Originally posted by Kape65 View Post
                  I calculate my yields this way in order to see whether or not they are meaningful! As I'm in the market to divest all of my BTL properties it helps me see the benefits of other investment options (and I must say nothing else comes close to 25%). What is the point of calculating yield based on property value? If their is a spike in property prices then the yield goes down, doesn't seem particularly accurate to me.
                  There are flaws in most yield calculations.
                  I agree with your approach - how much am I earning for the money I'm putting in.
                  I base it on (post-tax) profit rather than income, though, so my return is lower than most people's calculations.

                  When I post, I am expressing an opinion - feel free to disagree, I have been wrong before.
                  Please don't act on my suggestions without checking with a grown-up (ideally some kind of expert).

                  Comment


                    #10
                    The gross yield is taken as % of annual rent divided by the property market value .

                    http://www.liveyield.co.uk/blog/what-is-yield/

                    Comment


                      #11
                      This website shows the gross yield can be 4.4 % found in Scotland and only 3% found in London.

                      https://sevencapital.com/property-ne...ds-across-uk/#

                      Comment


                        #12
                        Originally posted by Gordon999 View Post
                        The gross yield is taken as % of annual rent divided by the property market value .
                        http://www.liveyield.co.uk/blog/what-is-yield/
                        That's true, but it's not a useful measure for comparing different investment returns.

                        Comparing an ISA with the returns on a property, for example.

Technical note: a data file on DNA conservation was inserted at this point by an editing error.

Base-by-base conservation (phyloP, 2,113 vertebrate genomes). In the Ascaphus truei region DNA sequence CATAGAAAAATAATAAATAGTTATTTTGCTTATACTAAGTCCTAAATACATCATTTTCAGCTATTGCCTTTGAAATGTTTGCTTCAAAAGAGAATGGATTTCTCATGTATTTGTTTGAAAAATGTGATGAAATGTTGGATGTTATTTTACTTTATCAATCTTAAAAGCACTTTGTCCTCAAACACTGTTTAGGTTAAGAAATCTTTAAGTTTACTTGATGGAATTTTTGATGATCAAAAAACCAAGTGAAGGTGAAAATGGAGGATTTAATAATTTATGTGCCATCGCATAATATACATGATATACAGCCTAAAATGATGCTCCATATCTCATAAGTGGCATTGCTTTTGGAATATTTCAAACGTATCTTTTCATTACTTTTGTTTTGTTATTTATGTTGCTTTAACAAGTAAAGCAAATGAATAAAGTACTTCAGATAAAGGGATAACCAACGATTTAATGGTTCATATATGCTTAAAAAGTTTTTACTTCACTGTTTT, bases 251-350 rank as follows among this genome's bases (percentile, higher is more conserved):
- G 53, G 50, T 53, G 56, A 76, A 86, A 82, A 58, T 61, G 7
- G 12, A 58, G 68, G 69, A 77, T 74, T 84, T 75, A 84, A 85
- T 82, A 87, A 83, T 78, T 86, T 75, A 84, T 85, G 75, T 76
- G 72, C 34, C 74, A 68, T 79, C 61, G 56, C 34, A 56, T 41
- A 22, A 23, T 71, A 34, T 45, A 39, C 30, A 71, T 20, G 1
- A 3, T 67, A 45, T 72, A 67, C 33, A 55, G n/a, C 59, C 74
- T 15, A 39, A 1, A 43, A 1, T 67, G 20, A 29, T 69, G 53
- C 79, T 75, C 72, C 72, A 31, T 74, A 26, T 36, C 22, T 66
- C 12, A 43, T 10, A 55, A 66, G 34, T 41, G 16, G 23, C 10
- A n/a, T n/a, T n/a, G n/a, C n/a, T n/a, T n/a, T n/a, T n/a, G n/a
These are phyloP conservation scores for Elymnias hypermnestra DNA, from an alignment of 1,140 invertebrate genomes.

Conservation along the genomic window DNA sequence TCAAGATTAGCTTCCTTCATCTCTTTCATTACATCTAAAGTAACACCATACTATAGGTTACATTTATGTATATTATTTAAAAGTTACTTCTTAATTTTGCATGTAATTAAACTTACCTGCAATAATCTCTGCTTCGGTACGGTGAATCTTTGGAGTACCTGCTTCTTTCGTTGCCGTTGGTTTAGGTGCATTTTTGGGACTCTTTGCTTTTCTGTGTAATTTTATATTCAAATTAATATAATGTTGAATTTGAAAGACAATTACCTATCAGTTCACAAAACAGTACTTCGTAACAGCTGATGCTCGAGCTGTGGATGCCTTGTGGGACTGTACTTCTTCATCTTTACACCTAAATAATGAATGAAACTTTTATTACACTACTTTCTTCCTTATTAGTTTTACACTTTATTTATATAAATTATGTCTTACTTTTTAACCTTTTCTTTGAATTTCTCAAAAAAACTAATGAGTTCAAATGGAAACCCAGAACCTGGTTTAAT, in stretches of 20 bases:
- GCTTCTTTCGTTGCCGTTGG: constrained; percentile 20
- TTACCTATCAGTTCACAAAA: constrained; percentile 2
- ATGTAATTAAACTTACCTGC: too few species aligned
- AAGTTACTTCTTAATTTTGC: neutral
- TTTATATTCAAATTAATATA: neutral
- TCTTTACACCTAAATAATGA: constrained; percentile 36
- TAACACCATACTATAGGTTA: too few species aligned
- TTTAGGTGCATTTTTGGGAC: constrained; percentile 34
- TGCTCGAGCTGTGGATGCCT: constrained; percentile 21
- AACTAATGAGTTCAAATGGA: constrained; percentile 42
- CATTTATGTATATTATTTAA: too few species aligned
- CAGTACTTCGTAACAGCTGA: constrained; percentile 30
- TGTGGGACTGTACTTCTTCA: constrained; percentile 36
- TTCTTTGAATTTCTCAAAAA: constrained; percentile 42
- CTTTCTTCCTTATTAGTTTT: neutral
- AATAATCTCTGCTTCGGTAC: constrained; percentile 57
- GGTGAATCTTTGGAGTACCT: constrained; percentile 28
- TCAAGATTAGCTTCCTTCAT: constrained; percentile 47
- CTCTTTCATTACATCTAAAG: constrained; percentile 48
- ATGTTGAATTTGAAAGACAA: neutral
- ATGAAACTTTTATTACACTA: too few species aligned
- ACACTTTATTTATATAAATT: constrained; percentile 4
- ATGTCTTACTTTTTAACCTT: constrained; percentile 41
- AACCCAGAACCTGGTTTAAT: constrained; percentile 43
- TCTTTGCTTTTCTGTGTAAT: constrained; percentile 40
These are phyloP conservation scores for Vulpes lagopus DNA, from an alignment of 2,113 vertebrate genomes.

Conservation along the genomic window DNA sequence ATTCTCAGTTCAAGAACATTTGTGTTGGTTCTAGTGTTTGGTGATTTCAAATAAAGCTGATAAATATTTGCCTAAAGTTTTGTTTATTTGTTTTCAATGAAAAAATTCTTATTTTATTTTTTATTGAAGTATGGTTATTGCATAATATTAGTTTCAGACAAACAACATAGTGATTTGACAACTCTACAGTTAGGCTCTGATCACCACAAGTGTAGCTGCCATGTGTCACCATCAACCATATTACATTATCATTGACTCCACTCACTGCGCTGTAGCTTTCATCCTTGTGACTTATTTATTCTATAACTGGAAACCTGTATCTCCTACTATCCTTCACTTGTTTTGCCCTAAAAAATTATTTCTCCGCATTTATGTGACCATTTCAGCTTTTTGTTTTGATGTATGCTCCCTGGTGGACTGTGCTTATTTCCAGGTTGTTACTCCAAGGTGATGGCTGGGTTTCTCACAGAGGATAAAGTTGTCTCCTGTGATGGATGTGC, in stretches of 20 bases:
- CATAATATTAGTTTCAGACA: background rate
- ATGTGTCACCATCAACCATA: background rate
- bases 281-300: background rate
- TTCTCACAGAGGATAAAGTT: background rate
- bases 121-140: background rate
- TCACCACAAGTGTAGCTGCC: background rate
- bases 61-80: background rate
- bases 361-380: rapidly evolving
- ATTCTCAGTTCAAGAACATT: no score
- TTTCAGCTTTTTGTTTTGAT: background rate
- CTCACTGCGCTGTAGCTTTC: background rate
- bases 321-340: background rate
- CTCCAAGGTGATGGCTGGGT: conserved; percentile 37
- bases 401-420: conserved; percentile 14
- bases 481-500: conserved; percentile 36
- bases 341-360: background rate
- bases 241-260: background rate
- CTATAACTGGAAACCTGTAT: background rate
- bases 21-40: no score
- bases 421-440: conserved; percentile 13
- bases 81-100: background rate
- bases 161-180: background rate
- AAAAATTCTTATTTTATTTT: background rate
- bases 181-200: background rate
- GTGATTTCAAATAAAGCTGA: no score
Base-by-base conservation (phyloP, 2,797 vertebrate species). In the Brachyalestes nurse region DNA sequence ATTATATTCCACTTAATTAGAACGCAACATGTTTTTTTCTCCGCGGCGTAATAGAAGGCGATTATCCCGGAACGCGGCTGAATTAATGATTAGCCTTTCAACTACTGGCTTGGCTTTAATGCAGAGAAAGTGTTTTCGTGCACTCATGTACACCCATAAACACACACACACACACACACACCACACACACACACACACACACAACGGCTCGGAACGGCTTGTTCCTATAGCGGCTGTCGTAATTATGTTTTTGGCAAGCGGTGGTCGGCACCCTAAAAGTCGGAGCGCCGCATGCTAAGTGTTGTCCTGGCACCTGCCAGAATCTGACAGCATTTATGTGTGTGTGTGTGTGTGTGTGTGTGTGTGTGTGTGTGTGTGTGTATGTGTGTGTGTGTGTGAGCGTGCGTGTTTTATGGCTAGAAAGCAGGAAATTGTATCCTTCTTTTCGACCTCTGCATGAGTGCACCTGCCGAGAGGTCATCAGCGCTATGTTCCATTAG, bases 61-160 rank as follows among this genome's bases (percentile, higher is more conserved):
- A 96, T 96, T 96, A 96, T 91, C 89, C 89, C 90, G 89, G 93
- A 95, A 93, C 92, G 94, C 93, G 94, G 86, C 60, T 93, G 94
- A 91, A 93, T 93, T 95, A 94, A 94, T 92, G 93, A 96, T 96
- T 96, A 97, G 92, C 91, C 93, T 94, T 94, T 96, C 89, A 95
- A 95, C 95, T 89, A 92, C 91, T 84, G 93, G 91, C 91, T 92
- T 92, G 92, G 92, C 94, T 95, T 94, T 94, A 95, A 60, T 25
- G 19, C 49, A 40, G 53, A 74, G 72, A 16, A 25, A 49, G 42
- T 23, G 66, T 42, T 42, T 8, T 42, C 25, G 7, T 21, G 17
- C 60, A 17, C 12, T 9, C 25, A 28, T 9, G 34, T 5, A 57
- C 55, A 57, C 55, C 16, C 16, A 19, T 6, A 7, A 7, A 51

When I post, I am expressing an opinion - feel free to disagree, I have been wrong before.
                        Please don't act on my suggestions without checking with a grown-up (ideally some kind of expert).

                        Comment


                          #13
                          The main problem with using gross yield for a property investor is during a property price crash, your returns look better and better.
                          When I post, I am expressing an opinion - feel free to disagree, I have been wrong before.
                          Please don't act on my suggestions without checking with a grown-up (ideally some kind of expert).

                          Comment


                            #14
                            No point over complicating it. Calculate yield however you want depending on what you want to try measure.

                            But life is too short man, just be careful not to take on too much risk and be well diversified. So many things can change and are variable. We have no idea really what will happen in the future to inflation, interest rates, taxes, rents, property values etc etc. All these things can go up and down within any particularly time frame.

                            Take things easy and understand history and take calculated risk whilst remaining diversified and having a lot of margin of safety. Life is for living.

                            Comment


                              #15
                              If my grandparents bought freehold for £10,500 in 1980 and the property now produces £18,000pa what's the yield?

                              Comment

                              Latest Activity

                              Collapse

                              • Some Newbie Interest Only Q's
                                by RedRanger
                                Hi,

                                Could someone help with a couple of newbie questions in regards to interest only BTL mortgages;